Notre Dame: Rebuilding France’s most iconic cathedral

The blaze broke out in the 850-year-old cathedral’s medieval roof on April 15 last year, causing the 295ft spire to collapse through its stone-vaulted ceiling. From the street, the devastation was watched by horrified, weeping Parisians – leading President Emmanuel Macron to pledge Notre Dame would be back up and running within an ambitious deadline of five years. At the centre of French culture and society for centuries, the cathedral is vitally important to the people.

Philippe Villeneuve, Notre Dame’s architect since 2013, said: “I have only one obsession: save the cathedral, resurrect it and reopen it to the public.”

BBC documentary Rebuilding Notre Dame: Inside The Great Cathedral Rescue has followed the team endeavouring to turn Mr Villeneuve’s passion into a reality.

After an outpouring of generosity from France’s wealthiest families raised £750million, master craftworkers and engineers started to make the site safe.

The wooden roof was destroyed and 1,300 lead tiles were vaporised, covering the building in toxic lead particles.

The stone roof was left open to the elements with three large holes, posing a risk that it would fall and start a “deck of cards” chain of events.

If the roof collapsed, the 28 heavy stone buttresses which flank the cathedral’s walls would push inwards, causing the building to collapse in on itself.

Scaffolding surrounding the spire before the fire started is now a 500-ton mass of melted, unstable metal that could fall in on workers at any time.

The first job was installing alarms to ensure that if the scaffolding moved even in inch, everybody could leave.

Additional scaffolding will be built around the twisted metal so it can be dismantled piece by piece.

Wooden supports were also built under each flying buttress outside the cathedral to stop the walls collapsing.

Workers have begun sorting through each burnt roof beam to try and salvage what they can. Luckily, a full 3D scan was taken of the roof’s supports – made from 1,300 oak trees and Europe’s most geometrically complex timber structure – in 2016. Remi Fromont, Paris’s chief architect of historic monuments, had also drawn a map of the timber ceiling in 2014.

He said: “It was a completely magical place – it had a smell, it had a particular light and there were still tool marks of the workers on the timber. It felt like they had just left yesterday.

“We need faith for this project. It is the building itself that generates this faith, even for atheists, and that is some-thing magical.” Describing the carnage after the fire, timber conservation scientist Catherine Lavier said: “This vast sublime roof we had always known, it was a bit of a puzzle, with beams from different periods that go back to the 13th century.

“To see it suddenly all burned, all mixed up, it is very emotional, very difficult.”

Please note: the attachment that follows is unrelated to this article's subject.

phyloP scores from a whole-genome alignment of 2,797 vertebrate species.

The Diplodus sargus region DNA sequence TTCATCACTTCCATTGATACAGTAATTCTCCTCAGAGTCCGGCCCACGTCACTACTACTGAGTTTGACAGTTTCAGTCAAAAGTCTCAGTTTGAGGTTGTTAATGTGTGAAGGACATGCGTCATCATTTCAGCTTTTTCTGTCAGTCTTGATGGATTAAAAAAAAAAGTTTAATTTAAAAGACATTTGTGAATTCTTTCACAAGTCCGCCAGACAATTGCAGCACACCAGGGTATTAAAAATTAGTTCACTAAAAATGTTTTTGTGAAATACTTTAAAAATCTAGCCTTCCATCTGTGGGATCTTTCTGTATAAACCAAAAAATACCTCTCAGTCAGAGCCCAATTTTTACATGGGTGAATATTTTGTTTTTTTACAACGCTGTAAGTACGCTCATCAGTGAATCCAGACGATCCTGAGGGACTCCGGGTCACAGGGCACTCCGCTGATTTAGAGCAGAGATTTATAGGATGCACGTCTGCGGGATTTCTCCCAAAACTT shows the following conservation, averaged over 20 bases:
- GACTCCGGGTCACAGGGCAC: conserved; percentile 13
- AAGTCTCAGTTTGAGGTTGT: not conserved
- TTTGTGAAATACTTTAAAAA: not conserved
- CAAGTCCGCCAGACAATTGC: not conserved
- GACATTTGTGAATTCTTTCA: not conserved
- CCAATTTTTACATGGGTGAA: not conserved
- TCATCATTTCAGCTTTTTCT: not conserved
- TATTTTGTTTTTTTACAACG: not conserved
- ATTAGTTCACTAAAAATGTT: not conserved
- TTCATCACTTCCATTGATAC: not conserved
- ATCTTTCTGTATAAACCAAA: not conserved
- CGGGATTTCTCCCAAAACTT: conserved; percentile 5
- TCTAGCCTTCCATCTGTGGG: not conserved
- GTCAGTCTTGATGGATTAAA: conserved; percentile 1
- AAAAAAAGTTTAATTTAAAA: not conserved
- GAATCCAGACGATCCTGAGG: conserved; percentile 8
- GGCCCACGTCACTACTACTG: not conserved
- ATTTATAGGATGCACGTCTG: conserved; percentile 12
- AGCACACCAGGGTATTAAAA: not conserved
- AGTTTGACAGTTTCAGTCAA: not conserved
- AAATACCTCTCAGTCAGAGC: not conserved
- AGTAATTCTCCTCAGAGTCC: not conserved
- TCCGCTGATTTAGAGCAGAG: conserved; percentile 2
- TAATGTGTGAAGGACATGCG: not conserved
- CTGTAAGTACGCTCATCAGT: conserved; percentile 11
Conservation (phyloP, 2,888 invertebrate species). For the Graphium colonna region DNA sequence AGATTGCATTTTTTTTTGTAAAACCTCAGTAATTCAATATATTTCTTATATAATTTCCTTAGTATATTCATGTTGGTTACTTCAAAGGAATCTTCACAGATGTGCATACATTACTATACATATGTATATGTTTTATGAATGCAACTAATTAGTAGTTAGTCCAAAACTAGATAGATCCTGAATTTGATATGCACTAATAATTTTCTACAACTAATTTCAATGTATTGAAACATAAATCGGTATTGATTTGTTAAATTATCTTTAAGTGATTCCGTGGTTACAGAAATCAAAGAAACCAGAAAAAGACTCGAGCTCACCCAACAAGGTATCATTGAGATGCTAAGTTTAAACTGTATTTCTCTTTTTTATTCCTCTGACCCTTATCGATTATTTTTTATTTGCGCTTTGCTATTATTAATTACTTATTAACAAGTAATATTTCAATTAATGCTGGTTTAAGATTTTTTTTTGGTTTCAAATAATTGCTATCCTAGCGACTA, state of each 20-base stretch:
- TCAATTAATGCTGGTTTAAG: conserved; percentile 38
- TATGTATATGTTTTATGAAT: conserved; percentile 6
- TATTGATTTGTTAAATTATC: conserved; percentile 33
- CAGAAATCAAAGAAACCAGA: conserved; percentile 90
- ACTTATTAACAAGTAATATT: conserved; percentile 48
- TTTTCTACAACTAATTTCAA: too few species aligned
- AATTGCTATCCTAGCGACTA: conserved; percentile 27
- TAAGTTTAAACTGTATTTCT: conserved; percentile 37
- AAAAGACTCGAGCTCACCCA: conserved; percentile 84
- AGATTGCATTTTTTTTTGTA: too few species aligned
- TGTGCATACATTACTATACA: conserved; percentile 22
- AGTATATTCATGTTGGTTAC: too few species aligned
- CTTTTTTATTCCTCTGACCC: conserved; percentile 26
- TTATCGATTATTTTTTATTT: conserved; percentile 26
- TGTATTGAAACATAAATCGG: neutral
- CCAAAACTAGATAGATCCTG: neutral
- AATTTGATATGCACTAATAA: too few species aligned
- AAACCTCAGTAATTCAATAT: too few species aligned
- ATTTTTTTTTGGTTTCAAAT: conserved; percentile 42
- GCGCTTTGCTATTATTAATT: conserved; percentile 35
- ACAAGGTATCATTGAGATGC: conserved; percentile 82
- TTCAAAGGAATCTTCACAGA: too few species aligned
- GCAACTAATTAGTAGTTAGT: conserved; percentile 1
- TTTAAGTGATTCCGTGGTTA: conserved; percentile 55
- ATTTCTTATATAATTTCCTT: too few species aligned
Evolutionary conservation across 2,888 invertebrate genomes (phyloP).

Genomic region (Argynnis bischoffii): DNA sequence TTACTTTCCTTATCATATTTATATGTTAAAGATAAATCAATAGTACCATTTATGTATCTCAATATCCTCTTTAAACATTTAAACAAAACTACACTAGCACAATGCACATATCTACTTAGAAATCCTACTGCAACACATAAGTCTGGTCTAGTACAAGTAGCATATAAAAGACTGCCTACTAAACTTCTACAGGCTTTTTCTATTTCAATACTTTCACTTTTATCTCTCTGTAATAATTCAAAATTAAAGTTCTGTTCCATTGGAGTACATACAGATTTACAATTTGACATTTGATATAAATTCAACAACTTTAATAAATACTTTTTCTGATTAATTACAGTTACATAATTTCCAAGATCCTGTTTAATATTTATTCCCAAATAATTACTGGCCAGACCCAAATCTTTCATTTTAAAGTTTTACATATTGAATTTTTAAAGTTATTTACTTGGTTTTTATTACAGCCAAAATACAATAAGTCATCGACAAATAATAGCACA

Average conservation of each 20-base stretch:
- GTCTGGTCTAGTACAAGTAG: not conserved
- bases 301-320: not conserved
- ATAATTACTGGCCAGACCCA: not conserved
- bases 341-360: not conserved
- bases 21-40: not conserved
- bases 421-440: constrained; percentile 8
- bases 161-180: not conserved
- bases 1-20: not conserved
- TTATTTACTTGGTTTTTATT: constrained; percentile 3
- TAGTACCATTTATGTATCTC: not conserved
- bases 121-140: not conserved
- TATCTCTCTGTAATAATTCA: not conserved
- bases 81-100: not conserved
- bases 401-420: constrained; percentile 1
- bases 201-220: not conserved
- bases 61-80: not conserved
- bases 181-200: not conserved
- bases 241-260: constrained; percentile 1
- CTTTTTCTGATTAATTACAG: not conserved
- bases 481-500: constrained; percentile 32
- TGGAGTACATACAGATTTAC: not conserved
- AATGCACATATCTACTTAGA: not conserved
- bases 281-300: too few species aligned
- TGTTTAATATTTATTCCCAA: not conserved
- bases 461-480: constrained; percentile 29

The rebuilding, paused amid the coronavirus outbreak, also presents an opportunity to learn more about the cathedral. There are no first-hand records about the artisans who built Notre Dame or where the materials came from.

The vaulted ceiling is to be one of the first things rebuilt, but until now, little had been known about where the limestone came from.

However, analysis of pieces that fell during the fire showed fossils of a specific type of plankton that revealed the stone originated in a quarry underneath what are now the catacombs of Paris.

While they can no longer mine the stone from this area, experts now know exactly what they are looking for when it comes to replacing the vaults.

Astonishingly, Notre Dame’s famous rose windows were left untouched, but many of the other thousands of 13th century stained glass panels now have cracks caused by the intense heat of the fire.

After analysis to check their strength, a team will glue each piece meticulously and clean every inch of every window with cotton balls and distilled water.

It has not all been straightforward.There are still questions and divisions about how to replace the lost spire.

Mr Villeneuve believes it should be rebuilt exactly as it was before, while President Macron has expressed an interest in adding a contemporary feel to the cathedral.

Architects from around the world have submitted ideas and a decision is to be made next year.

The cathedral is not yet out of danger and the next few years will be vital in ensuring the safety and sanctity of the building.

Archbishop Michel Aupetit performed Good Friday mass at Notre Dame, to celebrate both the Easter religious festival and to mark the one-year anniversary of the devastating fire.

The event, which saw only seven people attend, was streamed live.

A crown of thorns, which is said to be the one placed on Christ’s head during the crucifixion, returned to the cathedral after being saved from the wreckage.

As the reconstruction continues, Notre Dame remains at the heart of France.

Father Patrick Chaivet, the cathedral’s rector, said: “Notre Dame is not just Paris, it is France and beyond France. It is the world.

“[Now], faced with such drama, now there is hope.”

Rebuilding Notre Dame: Inside The Great Cathedral Rescue is on BBC Four today at 9pm.

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